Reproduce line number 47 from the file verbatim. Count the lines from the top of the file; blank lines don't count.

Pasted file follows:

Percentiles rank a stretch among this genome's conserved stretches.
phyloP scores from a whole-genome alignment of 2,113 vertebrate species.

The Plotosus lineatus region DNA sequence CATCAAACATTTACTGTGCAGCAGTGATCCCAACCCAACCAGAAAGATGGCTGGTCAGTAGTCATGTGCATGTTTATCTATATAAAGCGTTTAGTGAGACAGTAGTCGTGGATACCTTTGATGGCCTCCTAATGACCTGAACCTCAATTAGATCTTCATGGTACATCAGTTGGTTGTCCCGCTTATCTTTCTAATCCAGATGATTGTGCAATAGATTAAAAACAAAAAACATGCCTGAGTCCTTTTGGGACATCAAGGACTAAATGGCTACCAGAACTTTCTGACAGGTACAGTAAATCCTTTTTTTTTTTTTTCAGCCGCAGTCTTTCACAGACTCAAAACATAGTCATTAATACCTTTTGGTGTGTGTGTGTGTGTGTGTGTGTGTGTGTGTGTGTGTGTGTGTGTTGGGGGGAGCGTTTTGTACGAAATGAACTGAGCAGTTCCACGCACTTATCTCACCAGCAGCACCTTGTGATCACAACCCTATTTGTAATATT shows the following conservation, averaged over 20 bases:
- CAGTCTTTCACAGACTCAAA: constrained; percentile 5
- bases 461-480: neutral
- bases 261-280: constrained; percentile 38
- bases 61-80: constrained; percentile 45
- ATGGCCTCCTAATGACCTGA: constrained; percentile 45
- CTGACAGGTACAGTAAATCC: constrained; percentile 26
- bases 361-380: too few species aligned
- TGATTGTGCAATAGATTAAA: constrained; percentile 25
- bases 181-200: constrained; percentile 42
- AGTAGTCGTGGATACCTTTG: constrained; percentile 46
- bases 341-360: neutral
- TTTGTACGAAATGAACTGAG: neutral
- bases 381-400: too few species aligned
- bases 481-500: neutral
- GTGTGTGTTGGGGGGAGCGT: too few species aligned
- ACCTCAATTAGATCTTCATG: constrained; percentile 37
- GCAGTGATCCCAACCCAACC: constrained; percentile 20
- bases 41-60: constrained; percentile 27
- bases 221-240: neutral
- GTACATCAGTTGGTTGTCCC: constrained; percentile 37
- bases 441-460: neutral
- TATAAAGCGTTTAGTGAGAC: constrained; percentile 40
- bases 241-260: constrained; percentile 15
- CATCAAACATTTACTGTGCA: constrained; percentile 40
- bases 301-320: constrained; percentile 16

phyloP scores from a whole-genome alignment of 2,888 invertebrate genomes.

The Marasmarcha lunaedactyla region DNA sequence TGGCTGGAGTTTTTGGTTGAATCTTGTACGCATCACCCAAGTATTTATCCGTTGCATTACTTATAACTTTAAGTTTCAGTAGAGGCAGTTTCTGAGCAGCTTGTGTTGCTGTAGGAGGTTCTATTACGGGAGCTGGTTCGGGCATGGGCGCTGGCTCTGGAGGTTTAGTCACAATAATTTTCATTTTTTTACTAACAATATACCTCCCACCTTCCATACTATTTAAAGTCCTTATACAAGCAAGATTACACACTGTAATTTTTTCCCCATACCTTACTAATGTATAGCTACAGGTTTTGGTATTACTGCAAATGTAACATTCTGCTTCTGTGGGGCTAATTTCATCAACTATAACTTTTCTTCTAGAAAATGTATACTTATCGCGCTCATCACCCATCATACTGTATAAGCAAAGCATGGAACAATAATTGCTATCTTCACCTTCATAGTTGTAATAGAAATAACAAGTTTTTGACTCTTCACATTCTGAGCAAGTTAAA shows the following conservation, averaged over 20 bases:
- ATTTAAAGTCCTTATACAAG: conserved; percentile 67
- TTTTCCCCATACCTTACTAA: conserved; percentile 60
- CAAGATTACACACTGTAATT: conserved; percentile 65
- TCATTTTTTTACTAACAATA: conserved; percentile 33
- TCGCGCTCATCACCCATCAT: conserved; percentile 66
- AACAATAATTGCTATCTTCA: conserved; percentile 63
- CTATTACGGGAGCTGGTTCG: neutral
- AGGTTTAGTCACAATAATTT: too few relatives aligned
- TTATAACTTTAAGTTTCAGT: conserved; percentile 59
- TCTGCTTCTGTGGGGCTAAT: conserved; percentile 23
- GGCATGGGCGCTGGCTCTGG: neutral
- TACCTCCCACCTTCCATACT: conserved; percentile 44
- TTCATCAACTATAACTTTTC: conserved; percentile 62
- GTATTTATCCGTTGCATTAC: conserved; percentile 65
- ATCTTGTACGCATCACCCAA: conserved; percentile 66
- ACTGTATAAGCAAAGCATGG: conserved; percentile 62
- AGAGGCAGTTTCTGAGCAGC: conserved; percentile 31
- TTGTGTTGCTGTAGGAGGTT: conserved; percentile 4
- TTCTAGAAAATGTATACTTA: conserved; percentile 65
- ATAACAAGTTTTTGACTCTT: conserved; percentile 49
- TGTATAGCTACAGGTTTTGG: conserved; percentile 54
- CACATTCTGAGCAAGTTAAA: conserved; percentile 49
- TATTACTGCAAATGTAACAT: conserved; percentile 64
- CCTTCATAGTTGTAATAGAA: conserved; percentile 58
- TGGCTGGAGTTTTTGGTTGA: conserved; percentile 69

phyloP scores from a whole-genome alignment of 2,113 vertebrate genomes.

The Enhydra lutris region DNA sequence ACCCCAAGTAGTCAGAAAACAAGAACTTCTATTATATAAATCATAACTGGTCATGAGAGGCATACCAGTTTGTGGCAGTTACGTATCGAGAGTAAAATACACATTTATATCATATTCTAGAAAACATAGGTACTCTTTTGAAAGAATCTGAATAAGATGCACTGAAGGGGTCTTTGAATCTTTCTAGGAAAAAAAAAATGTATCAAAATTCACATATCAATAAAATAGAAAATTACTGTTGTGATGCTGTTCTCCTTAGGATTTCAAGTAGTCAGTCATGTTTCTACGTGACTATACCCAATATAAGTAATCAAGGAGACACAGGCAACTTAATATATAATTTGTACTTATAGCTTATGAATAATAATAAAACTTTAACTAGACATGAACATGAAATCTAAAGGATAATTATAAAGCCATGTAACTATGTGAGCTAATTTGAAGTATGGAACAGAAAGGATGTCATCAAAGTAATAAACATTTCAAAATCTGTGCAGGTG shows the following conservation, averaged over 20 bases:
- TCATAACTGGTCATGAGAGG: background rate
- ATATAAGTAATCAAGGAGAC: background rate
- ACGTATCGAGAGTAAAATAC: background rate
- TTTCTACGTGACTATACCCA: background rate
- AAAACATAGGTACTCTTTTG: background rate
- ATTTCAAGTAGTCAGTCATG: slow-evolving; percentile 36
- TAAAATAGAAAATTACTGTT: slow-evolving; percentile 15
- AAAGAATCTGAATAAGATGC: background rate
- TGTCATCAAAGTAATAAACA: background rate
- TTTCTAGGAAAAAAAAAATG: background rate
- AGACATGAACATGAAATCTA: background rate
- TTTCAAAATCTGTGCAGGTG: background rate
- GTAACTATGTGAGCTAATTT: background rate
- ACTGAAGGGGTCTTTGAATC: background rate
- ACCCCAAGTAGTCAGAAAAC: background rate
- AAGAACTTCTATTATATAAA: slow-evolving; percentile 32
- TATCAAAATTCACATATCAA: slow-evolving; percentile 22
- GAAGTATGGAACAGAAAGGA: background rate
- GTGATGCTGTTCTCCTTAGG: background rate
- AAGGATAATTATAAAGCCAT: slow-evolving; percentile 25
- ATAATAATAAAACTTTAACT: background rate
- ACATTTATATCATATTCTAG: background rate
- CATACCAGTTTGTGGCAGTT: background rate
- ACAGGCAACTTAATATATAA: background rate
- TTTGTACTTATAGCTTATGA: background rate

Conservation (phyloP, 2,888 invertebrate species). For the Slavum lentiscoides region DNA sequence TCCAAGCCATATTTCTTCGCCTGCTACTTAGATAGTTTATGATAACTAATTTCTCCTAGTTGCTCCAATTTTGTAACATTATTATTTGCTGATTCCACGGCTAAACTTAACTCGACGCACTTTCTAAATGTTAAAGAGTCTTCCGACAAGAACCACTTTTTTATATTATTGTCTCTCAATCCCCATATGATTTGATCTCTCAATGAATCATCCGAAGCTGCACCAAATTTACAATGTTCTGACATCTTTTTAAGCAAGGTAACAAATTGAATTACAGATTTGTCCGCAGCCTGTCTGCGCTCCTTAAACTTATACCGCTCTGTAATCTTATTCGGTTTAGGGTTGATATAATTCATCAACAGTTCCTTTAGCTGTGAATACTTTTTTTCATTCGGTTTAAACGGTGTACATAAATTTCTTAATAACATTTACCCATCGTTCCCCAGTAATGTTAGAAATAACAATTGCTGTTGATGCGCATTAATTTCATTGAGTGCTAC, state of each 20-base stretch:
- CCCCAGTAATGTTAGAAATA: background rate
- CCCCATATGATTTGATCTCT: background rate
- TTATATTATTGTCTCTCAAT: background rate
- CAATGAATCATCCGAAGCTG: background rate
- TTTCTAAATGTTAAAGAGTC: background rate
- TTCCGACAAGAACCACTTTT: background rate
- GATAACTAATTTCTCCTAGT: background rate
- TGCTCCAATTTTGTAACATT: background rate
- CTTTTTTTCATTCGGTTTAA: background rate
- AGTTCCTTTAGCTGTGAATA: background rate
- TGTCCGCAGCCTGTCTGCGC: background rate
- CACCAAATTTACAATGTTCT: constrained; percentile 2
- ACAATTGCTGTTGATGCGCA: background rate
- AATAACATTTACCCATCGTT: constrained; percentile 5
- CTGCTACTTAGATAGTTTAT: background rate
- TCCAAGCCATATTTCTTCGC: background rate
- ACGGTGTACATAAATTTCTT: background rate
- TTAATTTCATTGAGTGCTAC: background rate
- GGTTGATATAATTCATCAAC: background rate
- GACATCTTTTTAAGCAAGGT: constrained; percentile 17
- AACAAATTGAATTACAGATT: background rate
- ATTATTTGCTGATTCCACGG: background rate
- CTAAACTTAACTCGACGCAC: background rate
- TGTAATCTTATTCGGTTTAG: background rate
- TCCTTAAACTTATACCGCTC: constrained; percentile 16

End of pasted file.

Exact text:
- AGAGGCAGTTTCTGAGCAGC: conserved; percentile 31